Neonatal Donation

Neonatal donation creates a way for parents to establish a legacy for an infant whose life will be brief. By requesting organ and tissue donation for their infant after they have passed away, parents are deciding to save and enhance the lives of others through transplant or through potentially lifesaving medical research.

Please browse the links below to learn more about some of the possibilities for neonatal donation, and some of the Tiny Heroes who are bringing meaning to the lives of many because their parents were passionate about impacting others’ lives.

If you have questions you would like to ask us, please email info@lopa.org


Sometimes the smallest things change everything. Brett and Stephenie Bouillion know this first hand.

Brett and Stephenie met young and started dating on February 14, 2006. If you know them, you would nod and think that’s about right- these two exude sweet and fierce love with every glance they share. Fourteen had been Brett’s soccer number so to have 2/14 as their day, well, it was just about right.

Their devotion led to marriage which led to one day late in December when they got the news- they were pregnant. Not only were they pregnant, they were overjoyed! Months of joyful anticipation culminated in a personal picnic and then two separate games of Easter-egg roulette with their friends and then family over Easter weekend. The ending was an explosion of egg yolk from a blue dyed egg to reveal the gender. The Bouillions would have a boy- James Martin Bouillion. What a gift.

The next day, Brett and Stephenie received the news that James had a form of Potter’s Syndrome resulting in bilateral renal agenesis. James’ kidneys hadn’t formed and he would not have much time on this earth.

Read the entire story by clicking here. Thank you to the Bouillions for sharing James’ legacy with us.


A flag is raised for Baby Clark Decell, who gave the gift of life. A beautiful story about this precious gift. Thank you to the Decell family, KATC-TV 3: Acadiana's Newschannel, and reporter Katie Lopez for sharing.


 


Amalya's Story

Eleven weeks into their pregnancy, Eric and Bethany Conkel received the devastating news that their baby had a terminal condition called anencephaly and would not live long after birth. Despite this heartbreaking diagnosis, the Conkel’s decided to embrace their baby, make the most out of their pregnancy, and celebrate their child’s life, no matter how brief it might be.

Shortly after learning about their baby’s condition, the Conkels decided to pursue organ, tissue, and whole body donation as a way to help add an extra layer of meaning to their baby’s life. They felt that donation would be a way that their son, whom they named Amalya Nathaniel (meaning “Work of the Lord”, “Given by God”), could leave an impact beyond their small circle of friends. Despite the desire to donate, the Conkel’s struggled for six months to find an organization that could help them make their desire a reality. Finally, 3 short days before Bethany’s scheduled C-section, they learned Amalya would be able to donate his liver, pancreas, and later his whole body, all to research. Amalya was too small to donate for transplant. The Conkel’s organ procurement organization, Life Connection of Ohio, and the International Institute for the Advancement of Medicine partnered together to make these gifts possible.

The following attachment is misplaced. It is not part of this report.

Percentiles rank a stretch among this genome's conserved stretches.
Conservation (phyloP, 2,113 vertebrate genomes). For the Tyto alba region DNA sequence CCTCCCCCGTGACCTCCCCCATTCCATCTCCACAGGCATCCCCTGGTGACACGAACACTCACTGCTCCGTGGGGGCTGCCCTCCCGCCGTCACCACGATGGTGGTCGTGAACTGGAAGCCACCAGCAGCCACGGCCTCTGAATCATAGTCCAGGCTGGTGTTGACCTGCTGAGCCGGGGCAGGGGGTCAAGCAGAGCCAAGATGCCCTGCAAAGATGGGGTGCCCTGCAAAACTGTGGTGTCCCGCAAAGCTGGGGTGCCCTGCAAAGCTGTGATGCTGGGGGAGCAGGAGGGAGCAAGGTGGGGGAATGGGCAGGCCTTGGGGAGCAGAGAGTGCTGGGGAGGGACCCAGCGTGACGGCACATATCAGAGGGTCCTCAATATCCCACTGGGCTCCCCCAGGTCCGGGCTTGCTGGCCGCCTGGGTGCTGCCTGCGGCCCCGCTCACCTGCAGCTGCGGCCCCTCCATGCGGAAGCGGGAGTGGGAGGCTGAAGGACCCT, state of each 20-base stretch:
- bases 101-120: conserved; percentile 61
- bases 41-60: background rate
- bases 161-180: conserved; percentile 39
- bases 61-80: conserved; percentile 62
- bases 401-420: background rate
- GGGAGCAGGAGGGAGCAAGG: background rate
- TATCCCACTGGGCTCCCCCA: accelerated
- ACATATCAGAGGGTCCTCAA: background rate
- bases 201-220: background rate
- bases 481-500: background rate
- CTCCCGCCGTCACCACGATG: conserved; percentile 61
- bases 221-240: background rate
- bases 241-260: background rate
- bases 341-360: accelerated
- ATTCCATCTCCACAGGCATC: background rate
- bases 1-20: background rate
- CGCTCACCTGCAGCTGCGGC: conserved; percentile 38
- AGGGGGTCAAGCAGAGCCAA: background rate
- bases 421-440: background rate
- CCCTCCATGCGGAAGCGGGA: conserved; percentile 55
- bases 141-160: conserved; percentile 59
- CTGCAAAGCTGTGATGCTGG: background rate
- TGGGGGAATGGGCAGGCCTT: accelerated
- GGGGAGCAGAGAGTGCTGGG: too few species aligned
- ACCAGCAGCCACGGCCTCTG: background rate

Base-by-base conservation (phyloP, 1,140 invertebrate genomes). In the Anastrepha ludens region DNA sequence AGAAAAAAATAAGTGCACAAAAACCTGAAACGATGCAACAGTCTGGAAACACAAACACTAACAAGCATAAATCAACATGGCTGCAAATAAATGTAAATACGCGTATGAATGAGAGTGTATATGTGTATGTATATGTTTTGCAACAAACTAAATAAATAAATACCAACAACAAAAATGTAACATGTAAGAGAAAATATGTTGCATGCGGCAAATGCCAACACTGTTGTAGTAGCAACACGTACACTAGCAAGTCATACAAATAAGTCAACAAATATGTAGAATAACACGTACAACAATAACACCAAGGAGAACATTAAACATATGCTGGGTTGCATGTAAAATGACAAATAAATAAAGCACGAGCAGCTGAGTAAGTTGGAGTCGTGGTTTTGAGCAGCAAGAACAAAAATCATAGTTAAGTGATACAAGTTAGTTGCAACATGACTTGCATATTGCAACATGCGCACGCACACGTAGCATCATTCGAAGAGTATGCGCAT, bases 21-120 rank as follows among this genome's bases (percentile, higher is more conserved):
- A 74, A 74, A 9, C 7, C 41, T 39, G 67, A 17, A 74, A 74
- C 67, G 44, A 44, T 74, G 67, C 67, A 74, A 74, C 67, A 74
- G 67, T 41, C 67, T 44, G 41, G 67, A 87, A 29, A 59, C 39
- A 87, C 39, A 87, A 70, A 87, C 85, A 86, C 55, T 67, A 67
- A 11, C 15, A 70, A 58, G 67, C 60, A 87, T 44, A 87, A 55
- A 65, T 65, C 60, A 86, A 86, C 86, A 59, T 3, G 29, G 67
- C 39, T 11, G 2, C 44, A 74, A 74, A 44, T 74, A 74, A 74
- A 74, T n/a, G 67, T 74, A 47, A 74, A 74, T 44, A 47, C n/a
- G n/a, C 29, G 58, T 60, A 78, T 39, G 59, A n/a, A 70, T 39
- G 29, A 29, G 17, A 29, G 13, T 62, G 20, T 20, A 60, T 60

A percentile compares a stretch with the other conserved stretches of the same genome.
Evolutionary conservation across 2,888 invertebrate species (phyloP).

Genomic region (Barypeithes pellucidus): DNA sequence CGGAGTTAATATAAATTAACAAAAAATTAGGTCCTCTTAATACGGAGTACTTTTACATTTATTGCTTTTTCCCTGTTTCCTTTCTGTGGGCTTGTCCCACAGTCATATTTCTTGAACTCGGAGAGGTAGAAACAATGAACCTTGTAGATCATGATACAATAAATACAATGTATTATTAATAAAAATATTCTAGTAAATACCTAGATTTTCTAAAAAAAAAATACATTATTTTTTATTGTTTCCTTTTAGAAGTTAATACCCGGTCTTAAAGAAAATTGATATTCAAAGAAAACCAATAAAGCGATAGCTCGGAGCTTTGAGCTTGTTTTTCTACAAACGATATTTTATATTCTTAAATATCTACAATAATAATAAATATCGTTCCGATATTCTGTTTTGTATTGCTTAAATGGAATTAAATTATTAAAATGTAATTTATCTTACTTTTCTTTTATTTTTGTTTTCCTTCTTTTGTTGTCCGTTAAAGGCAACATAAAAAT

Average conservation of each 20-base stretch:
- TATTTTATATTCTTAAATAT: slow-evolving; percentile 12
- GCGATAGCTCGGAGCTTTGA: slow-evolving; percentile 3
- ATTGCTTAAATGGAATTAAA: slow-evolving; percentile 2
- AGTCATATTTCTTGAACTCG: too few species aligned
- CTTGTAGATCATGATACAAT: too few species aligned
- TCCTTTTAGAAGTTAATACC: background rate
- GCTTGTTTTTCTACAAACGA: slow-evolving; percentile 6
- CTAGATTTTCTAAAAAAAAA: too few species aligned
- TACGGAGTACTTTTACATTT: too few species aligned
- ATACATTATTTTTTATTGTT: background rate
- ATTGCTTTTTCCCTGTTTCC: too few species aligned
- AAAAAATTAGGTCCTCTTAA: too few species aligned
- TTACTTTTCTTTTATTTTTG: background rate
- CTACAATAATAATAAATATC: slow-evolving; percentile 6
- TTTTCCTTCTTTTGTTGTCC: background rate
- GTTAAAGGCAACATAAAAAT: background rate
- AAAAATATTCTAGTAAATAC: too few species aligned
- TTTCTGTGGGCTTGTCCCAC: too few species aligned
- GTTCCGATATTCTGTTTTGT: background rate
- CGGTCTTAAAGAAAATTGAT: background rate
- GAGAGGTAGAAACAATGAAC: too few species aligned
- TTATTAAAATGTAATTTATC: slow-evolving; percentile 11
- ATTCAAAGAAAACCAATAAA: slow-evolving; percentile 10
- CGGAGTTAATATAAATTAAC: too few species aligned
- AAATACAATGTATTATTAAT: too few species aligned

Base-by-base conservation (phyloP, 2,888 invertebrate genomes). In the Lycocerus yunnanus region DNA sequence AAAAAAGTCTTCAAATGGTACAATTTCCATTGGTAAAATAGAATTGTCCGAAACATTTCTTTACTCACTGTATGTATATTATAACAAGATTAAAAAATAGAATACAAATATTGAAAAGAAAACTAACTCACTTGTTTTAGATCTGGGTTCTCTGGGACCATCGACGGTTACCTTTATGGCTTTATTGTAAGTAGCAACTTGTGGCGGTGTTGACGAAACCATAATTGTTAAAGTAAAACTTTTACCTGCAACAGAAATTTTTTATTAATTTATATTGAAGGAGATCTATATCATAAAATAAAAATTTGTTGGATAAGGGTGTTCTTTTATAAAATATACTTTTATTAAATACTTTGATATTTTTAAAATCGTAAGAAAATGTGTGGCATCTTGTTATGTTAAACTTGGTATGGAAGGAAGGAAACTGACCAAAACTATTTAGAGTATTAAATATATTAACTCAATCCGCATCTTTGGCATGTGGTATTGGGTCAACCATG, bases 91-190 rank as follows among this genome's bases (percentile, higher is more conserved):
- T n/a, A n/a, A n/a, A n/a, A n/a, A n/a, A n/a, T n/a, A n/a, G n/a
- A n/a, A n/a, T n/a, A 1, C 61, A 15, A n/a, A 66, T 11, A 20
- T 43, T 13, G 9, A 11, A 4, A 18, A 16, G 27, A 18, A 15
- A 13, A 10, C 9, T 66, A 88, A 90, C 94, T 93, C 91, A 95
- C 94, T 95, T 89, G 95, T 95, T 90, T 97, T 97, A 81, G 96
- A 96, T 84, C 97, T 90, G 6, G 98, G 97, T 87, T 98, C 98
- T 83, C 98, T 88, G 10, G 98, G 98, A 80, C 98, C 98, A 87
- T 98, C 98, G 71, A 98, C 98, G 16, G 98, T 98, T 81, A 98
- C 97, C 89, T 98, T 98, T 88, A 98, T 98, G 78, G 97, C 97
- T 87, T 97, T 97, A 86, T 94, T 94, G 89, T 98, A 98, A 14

Bethany and Eric have found great joy and healing through the journey of donation. They have been privileged to meet several of the researcher recipients who worked with Amalya’s gifts and have learned some of the specifics of how he impacted the medical world. Because of their son’s gifts, one researcher was able to get a procedure passed through the FDA which will help pediatric patients in emergency situations. Other researchers were able to learn more about Type 1 Diabetes, and liver disease. Amalya’s gifts also became a catalyst to bring about changes for future neonatal donors.

The Conkel’s have become huge advocates for donation and now assist other families who are looking into neonatal donation options. They have also established a 501c3 non-profit organization called Purposeful Gift to help educate about neonatal organ, eye, tissue, and whole body donation. The Conkels love educating about donation and working with both families and organizations.

Bethany cites donation as being one of the major factors that helped in the healing process after losing her son. She says donation has given her many “proud mommy moments” and would encourage other families to consider donation. She notes that although each baby has inherent and intrinsic value, donation, regardless if it is for transplant or research, is one way that a baby can have a lasting legacy.